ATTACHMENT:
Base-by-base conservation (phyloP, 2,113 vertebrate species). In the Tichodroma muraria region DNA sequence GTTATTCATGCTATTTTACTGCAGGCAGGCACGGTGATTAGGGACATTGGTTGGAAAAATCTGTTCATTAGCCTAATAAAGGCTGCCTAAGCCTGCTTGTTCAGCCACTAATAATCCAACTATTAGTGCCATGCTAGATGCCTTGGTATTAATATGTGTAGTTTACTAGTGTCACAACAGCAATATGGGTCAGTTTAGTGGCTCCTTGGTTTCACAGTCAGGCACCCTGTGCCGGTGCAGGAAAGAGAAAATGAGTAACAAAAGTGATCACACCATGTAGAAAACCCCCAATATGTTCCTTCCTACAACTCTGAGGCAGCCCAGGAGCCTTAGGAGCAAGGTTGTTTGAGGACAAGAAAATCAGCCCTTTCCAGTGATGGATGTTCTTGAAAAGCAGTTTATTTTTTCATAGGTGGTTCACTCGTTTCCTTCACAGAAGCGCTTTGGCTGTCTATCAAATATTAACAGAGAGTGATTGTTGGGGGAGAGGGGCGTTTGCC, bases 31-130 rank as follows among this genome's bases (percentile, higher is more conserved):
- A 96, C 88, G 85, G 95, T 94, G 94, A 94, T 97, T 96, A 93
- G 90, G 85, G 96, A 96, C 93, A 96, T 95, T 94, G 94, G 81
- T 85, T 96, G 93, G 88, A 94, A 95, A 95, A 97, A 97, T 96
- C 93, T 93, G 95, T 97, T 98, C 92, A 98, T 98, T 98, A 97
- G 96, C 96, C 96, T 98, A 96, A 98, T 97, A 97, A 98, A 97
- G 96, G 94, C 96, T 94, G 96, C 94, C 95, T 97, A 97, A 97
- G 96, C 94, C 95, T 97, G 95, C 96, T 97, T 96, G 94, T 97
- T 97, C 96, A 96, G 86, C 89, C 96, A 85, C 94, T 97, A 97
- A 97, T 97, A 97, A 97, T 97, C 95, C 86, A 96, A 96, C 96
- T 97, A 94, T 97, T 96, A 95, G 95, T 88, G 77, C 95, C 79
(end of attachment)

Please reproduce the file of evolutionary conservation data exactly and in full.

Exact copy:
Base-by-base conservation (phyloP, 2,113 vertebrate species). In the Tichodroma muraria region DNA sequence GTTATTCATGCTATTTTACTGCAGGCAGGCACGGTGATTAGGGACATTGGTTGGAAAAATCTGTTCATTAGCCTAATAAAGGCTGCCTAAGCCTGCTTGTTCAGCCACTAATAATCCAACTATTAGTGCCATGCTAGATGCCTTGGTATTAATATGTGTAGTTTACTAGTGTCACAACAGCAATATGGGTCAGTTTAGTGGCTCCTTGGTTTCACAGTCAGGCACCCTGTGCCGGTGCAGGAAAGAGAAAATGAGTAACAAAAGTGATCACACCATGTAGAAAACCCCCAATATGTTCCTTCCTACAACTCTGAGGCAGCCCAGGAGCCTTAGGAGCAAGGTTGTTTGAGGACAAGAAAATCAGCCCTTTCCAGTGATGGATGTTCTTGAAAAGCAGTTTATTTTTTCATAGGTGGTTCACTCGTTTCCTTCACAGAAGCGCTTTGGCTGTCTATCAAATATTAACAGAGAGTGATTGTTGGGGGAGAGGGGCGTTTGCC, bases 31-130 rank as follows among this genome's bases (percentile, higher is more conserved):
- A 96, C 88, G 85, G 95, T 94, G 94, A 94, T 97, T 96, A 93
- G 90, G 85, G 96, A 96, C 93, A 96, T 95, T 94, G 94, G 81
- T 85, T 96, G 93, G 88, A 94, A 95, A 95, A 97, A 97, T 96
- C 93, T 93, G 95, T 97, T 98, C 92, A 98, T 98, T 98, A 97
- G 96, C 96, C 96, T 98, A 96, A 98, T 97, A 97, A 98, A 97
- G 96, G 94, C 96, T 94, G 96, C 94, C 95, T 97, A 97, A 97
- G 96, C 94, C 95, T 97, G 95, C 96, T 97, T 96, G 94, T 97
- T 97, C 96, A 96, G 86, C 89, C 96, A 85, C 94, T 97, A 97
- A 97, T 97, A 97, A 97, T 97, C 95, C 86, A 96, A 96, C 96
- T 97, A 94, T 97, T 96, A 95, G 95, T 88, G 77, C 95, C 79